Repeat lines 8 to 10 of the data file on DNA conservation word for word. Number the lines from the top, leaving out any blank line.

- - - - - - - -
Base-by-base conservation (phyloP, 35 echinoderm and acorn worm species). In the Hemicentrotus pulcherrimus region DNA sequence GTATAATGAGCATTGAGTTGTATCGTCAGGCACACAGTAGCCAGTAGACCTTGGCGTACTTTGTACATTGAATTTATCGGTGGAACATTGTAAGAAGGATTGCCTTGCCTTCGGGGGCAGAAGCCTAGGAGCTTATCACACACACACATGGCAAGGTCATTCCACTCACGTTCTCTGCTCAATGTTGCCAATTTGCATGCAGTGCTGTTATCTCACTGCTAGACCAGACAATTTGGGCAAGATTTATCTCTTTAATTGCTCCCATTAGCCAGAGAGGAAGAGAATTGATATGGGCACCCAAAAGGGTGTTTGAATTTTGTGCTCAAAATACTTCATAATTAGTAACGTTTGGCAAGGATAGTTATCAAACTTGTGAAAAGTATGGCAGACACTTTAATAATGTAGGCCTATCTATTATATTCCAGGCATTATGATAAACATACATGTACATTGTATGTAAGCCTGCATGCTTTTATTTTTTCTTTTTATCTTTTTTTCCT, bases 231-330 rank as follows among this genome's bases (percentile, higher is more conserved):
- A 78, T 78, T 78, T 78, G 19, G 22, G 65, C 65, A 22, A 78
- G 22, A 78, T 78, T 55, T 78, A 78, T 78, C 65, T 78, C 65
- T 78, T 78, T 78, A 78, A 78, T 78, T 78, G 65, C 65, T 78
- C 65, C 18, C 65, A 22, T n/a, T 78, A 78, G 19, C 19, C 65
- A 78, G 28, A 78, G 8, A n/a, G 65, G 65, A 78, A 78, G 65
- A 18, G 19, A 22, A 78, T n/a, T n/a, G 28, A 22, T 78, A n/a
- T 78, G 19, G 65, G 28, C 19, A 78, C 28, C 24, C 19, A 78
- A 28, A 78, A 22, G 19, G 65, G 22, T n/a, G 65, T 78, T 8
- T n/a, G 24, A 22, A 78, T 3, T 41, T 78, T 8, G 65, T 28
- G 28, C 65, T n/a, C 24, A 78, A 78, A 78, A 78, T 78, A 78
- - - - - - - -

- T 78, G 19, G 65, G 28, C 19, A 78, C 28, C 24, C 19, A 78
- A 28, A 78, A 22, G 19, G 65, G 22, T n/a, G 65, T 78, T 8
- T n/a, G 24, A 22, A 78, T 3, T 41, T 78, T 8, G 65, T 28